UK families living with a member’s insecure immigration status and threat of deportation, face extreme and wide-ranging harm. According to new research, such families are likely to be poorer, sicker and unhappier, even when they include British citizens and children.
Two separate reports are being launched on 8 June: one by the Universities of Birmingham and Bristol, the other by Bail for Immigration Detainees. The reports call on policy- and decision-makers to recognise the impacts of the immigration system on UK families, including British children, and take steps to protect their human rights and ability to navigate the system more fairly.
Bail for Immigration Detainees report: Detention, deportation and separated families
New research carried out by Bail for Immigration Detainees examines the devastating impact of the deportation system from the perspective of those it affects, in particular the families it forces apart and the children made to grow up without a parent. The testimonies of the fathers researchers spoke to are powerful and often heart-breaking, and paint a picture of an entirely broken system that cannot be in the national interest.
The report highlights the families placed in extreme practical, financial and emotional hardship by extended periods of uncertainty under the constant threat that family life will be brought to a permanent end. Not only were the fathers we interviewed prevented from working, they faced repeated periods of detention that were traumatic for the entire family and placed an even greater practical burden on the mother. The mental health consequences of the ordeal were severe.
A particular focus was the devastating impact deportation has on children. In the interviews we carried out, fathers facing deportation reported their children developing anxiety; crying constantly; unable to let their dad out of their sight; withdrawing from everything; loss of appetite; difficulty sleeping; having nightmares; and in one particularly serious case self-harm and attempted suicide.
The research also examines the impact of the removal of legal aid and successive legislative changes that have made it much more difficult to challenge deportation. Interviewees explained the myriad interlocking barriers to justice they had been forced to confront.
University of Birmingham report: ‘Deportability and the Family’
Dr Melanie Griffiths, based in the University of Birmingham’s School of Geography, Earth and Environmental Sciences, is lead author of the second report. She said: “Insecure immigration status has significant and wide-ranging impacts on families, including family members with British citizenship. Children are especially harmed by separation from a parent through immigration policies, with serious damage to their wellbeing, education and feelings of Britishness. Such harm is regularly underplayed or ignored by decision-makers, with the Home Office allowing for what their own deportation policies call ‘cruelty’ to be committed to these UK families.”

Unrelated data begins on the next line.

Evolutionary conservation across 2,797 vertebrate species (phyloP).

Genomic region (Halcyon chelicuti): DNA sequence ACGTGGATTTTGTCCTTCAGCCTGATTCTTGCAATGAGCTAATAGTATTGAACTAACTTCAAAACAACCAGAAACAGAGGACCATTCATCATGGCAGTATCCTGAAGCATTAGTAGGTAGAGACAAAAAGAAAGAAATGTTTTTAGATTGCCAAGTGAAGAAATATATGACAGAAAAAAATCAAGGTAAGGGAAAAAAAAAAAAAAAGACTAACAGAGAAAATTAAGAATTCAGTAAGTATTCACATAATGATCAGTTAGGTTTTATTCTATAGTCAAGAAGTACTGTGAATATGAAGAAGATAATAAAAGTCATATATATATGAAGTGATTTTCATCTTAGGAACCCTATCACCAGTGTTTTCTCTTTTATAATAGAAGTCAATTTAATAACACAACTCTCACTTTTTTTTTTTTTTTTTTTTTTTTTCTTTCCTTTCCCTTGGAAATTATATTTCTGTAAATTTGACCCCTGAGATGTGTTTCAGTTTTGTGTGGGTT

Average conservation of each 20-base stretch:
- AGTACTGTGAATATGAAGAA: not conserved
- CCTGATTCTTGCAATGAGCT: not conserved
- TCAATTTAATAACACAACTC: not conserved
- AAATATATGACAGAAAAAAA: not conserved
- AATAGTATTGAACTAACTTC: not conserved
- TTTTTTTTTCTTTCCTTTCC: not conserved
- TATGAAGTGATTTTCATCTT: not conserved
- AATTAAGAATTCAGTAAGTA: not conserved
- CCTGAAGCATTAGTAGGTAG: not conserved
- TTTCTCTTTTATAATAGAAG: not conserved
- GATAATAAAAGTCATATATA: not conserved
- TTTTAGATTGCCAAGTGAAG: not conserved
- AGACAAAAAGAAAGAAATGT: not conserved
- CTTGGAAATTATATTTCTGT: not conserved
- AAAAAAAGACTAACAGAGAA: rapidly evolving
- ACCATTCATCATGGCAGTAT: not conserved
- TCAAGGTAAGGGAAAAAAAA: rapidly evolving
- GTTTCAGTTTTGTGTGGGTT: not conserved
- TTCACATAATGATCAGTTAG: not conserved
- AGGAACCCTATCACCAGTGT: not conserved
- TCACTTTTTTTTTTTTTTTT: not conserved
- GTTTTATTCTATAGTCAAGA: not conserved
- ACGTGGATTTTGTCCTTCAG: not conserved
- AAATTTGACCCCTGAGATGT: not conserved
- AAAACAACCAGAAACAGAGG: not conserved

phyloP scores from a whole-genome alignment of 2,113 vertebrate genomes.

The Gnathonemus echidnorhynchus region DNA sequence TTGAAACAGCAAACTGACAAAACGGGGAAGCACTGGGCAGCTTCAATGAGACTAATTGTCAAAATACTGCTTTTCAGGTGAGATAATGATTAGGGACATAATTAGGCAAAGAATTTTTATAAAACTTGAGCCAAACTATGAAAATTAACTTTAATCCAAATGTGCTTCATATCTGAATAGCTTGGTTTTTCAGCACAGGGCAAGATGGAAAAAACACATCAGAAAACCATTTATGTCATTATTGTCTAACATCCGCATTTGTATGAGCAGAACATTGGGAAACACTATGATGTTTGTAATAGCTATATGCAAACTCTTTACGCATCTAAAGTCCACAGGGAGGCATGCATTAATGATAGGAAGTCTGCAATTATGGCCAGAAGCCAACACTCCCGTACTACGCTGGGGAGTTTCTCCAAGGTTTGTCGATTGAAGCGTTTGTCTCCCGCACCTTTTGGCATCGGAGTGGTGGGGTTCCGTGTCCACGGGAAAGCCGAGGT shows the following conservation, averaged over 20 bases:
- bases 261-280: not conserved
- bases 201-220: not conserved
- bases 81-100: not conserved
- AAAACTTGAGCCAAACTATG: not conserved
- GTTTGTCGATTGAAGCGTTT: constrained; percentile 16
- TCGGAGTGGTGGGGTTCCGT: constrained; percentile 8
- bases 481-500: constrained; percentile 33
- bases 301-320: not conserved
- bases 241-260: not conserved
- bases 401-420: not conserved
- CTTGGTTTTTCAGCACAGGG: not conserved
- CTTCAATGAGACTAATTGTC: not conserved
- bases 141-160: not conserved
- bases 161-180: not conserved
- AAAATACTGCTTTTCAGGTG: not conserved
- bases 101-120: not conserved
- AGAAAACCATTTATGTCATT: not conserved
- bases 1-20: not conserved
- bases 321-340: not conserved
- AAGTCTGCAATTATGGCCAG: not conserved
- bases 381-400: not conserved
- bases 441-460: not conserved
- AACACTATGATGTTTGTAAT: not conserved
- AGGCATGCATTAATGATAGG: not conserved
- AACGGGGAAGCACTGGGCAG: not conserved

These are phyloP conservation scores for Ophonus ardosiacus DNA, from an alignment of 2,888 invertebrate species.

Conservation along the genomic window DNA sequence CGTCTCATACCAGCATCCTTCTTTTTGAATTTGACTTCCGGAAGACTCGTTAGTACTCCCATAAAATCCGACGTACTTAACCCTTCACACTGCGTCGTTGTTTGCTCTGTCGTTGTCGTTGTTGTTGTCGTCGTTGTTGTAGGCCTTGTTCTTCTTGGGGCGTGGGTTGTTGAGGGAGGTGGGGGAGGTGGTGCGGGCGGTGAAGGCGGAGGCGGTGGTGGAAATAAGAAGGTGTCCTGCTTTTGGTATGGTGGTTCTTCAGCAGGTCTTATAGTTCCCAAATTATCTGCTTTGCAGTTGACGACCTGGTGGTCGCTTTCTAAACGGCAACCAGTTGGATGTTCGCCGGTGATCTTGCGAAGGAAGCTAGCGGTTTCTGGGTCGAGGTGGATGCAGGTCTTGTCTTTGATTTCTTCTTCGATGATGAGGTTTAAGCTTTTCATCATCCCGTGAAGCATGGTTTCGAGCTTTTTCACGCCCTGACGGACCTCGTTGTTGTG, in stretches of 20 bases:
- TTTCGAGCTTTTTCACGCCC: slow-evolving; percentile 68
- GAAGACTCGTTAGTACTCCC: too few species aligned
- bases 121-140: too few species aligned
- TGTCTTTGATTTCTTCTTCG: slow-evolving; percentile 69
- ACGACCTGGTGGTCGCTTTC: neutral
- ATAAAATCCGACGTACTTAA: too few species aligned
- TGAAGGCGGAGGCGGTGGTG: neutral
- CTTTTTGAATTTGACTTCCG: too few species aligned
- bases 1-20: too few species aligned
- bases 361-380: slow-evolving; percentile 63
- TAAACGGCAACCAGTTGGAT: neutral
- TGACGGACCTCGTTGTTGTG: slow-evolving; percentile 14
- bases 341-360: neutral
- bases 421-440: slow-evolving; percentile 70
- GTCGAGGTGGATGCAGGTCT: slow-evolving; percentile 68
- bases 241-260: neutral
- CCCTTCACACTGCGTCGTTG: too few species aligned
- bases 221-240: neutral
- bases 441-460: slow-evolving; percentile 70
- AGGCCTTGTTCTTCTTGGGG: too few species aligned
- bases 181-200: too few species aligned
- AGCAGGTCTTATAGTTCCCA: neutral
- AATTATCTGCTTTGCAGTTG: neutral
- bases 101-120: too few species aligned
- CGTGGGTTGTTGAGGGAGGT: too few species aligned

‘Deportability and the Family’, argues that families in which there are individuals with insecure immigration status are faced with chronic insecurity, forced unemployment, long-term uncertainty and separation by immigration detention or deportation. British citizens are routinely advised by the government to choose between living separated across different countries or to leave the UK. They are often forced into debt, poverty or excessive workloads to compensate for their partner’s forced worklessness. All family members – including British citizens – experience harm to their physical and mental health, financial stability, relationships and identities.
British children facing the removal of a parent experience damage to their health, wellbeing, schooling and feelings of Britishness and belonging. They may experience regression of behaviour, such as bedwetting, attachment issues and psychological problems such as nightmares and fears of abandonment. Some of the older children even self-harmed and attempted suicide.
Many of these problems have been exacerbated by drastic changes to legal aid provision, immigration policy and the interpretation of Article 8 of the Human Rights Act, which is designed to protect an individual’s private and family life. Those with a criminal record find that their rights under Article 8 are especially undermined, despite overwheliming evidence showing that certain groups, such as poor and racialised men, are especially prone to being brought into the criminal justice system. Moreover, the immigration system itself actively undermines people’s relationships, making it even harder for people to have their right to remain together recognised through no fault of their own.
The research team worked with 30 mixed-immigration status families and couples consisting of British citizens and foreign national men. The report draws on qualitative research compiled over three years including interviews with the families and with practitioners working in the field, observations of immigration legal hearings and policy analysis.
These reports present a compelling case for an overhaul of the UK’s deportation system and the restoration of legal aid for immigration cases.
Annie Viswanathan, Director of BID said: “It cannot be right for the government to deport people who grew up in the UK to a country of which they have no memory. It cannot be in the public interest for children to be forced to endure the cruelty of forced separation from a parent, or for Parliament and the government to condone such treatment. Nor is it fair or just for the government to continue to prevent individuals and children from being able to access a fair hearing.”